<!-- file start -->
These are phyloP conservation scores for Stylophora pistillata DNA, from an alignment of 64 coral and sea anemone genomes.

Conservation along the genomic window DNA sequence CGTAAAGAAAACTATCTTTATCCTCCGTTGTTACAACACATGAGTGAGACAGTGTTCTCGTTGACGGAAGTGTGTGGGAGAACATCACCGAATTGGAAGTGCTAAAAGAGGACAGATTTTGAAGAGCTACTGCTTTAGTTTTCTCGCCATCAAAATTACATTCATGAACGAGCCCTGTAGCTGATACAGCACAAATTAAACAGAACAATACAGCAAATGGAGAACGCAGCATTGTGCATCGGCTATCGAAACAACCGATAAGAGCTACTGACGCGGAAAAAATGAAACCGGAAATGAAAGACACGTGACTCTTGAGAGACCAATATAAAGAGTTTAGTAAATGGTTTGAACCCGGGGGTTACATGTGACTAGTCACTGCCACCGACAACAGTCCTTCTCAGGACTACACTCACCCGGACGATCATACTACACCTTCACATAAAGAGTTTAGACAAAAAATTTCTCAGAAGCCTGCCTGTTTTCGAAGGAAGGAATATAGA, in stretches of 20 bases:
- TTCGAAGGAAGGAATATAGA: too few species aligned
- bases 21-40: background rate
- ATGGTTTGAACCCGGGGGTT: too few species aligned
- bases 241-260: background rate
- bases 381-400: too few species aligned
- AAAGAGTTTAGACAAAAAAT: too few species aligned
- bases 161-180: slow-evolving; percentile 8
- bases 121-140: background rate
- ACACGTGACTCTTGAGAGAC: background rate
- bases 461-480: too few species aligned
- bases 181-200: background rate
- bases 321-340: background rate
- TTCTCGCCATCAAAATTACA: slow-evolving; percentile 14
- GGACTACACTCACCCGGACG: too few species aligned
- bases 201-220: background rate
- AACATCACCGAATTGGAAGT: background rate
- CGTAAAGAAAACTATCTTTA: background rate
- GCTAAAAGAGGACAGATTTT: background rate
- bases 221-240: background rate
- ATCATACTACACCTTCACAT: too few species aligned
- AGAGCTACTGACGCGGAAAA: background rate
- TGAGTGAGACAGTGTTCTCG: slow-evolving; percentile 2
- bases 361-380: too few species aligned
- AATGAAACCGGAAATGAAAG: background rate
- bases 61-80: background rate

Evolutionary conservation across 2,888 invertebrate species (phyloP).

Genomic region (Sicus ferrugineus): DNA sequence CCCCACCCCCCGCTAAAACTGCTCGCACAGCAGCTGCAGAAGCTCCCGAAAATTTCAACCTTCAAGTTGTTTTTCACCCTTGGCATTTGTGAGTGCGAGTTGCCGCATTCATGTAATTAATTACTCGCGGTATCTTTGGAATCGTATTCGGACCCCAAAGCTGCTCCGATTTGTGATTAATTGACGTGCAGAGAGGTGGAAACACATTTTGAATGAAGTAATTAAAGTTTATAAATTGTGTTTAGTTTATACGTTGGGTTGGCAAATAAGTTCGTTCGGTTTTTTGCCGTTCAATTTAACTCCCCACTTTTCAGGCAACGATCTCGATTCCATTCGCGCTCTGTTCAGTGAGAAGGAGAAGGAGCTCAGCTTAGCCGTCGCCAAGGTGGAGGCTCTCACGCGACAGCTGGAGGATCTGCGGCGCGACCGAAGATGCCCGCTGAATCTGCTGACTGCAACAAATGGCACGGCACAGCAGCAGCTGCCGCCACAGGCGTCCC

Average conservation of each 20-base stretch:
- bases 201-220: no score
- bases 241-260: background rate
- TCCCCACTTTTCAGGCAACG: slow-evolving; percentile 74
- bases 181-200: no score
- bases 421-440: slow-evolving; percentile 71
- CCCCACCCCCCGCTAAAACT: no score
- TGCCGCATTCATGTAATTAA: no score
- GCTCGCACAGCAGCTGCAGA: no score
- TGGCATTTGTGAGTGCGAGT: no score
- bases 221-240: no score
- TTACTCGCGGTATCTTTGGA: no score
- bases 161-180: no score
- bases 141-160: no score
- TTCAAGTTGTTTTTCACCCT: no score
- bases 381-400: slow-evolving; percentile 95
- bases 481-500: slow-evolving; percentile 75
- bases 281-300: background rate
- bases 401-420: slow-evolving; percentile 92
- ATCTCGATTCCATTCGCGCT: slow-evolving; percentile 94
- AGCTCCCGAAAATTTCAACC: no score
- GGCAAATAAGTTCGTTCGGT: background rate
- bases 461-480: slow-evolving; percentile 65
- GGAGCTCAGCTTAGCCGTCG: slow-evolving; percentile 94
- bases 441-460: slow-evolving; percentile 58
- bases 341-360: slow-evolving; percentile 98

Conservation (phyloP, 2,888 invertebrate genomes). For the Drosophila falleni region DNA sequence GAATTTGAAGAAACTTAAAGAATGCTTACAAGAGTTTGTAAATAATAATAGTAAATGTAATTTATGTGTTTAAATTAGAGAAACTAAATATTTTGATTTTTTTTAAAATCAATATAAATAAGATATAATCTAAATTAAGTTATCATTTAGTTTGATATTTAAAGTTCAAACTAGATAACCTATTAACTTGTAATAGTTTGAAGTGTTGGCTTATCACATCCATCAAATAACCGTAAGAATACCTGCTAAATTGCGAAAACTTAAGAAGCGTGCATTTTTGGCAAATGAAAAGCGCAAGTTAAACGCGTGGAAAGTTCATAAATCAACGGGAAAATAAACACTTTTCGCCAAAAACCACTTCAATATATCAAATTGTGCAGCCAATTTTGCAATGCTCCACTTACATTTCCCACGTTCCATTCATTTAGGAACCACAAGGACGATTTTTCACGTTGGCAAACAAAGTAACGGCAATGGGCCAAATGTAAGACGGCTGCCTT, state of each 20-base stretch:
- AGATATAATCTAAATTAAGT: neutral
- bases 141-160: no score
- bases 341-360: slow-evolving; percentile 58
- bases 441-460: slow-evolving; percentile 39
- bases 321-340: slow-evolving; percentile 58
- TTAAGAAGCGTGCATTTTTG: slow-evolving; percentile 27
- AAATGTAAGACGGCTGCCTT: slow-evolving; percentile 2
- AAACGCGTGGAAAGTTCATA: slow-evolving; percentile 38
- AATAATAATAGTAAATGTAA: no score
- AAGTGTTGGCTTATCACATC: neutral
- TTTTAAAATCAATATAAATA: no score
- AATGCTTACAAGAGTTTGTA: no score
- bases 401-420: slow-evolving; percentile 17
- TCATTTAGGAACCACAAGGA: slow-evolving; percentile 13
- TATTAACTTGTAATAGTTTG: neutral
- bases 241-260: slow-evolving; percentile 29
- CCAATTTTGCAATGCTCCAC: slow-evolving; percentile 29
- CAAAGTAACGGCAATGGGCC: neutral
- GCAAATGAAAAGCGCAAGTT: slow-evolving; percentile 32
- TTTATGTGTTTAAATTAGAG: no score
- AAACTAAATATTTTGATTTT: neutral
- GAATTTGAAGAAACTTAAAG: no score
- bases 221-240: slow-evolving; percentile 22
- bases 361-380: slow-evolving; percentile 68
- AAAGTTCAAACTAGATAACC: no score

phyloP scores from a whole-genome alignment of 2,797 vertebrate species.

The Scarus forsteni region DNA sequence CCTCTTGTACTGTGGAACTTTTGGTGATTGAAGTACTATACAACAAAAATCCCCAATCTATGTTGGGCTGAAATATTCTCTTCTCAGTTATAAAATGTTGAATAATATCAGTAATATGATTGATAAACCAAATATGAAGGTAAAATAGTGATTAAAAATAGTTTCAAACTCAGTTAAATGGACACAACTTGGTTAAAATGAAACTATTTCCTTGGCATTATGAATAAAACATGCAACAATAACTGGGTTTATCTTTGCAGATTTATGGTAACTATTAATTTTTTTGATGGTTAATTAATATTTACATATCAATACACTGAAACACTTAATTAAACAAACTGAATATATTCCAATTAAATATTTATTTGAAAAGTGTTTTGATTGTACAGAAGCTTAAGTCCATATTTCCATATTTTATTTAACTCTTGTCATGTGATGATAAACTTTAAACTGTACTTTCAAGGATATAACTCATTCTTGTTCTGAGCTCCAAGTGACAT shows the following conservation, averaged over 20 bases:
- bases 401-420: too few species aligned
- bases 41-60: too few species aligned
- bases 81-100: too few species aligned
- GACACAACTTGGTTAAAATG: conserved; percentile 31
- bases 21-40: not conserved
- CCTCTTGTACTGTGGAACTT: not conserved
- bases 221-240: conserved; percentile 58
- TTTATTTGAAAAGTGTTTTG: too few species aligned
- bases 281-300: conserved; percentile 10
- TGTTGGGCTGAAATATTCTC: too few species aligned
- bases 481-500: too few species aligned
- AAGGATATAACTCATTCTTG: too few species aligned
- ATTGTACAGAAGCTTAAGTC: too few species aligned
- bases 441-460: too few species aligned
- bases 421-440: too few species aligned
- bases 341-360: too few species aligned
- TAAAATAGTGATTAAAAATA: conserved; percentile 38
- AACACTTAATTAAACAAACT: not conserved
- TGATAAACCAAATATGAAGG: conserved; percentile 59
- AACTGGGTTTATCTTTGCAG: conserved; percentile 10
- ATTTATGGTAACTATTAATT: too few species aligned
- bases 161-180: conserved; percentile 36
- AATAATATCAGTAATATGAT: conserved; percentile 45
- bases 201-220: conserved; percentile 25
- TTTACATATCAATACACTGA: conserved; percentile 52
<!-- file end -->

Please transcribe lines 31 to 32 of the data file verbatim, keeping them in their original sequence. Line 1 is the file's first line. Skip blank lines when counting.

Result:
- bases 201-220: no score
- bases 241-260: background rate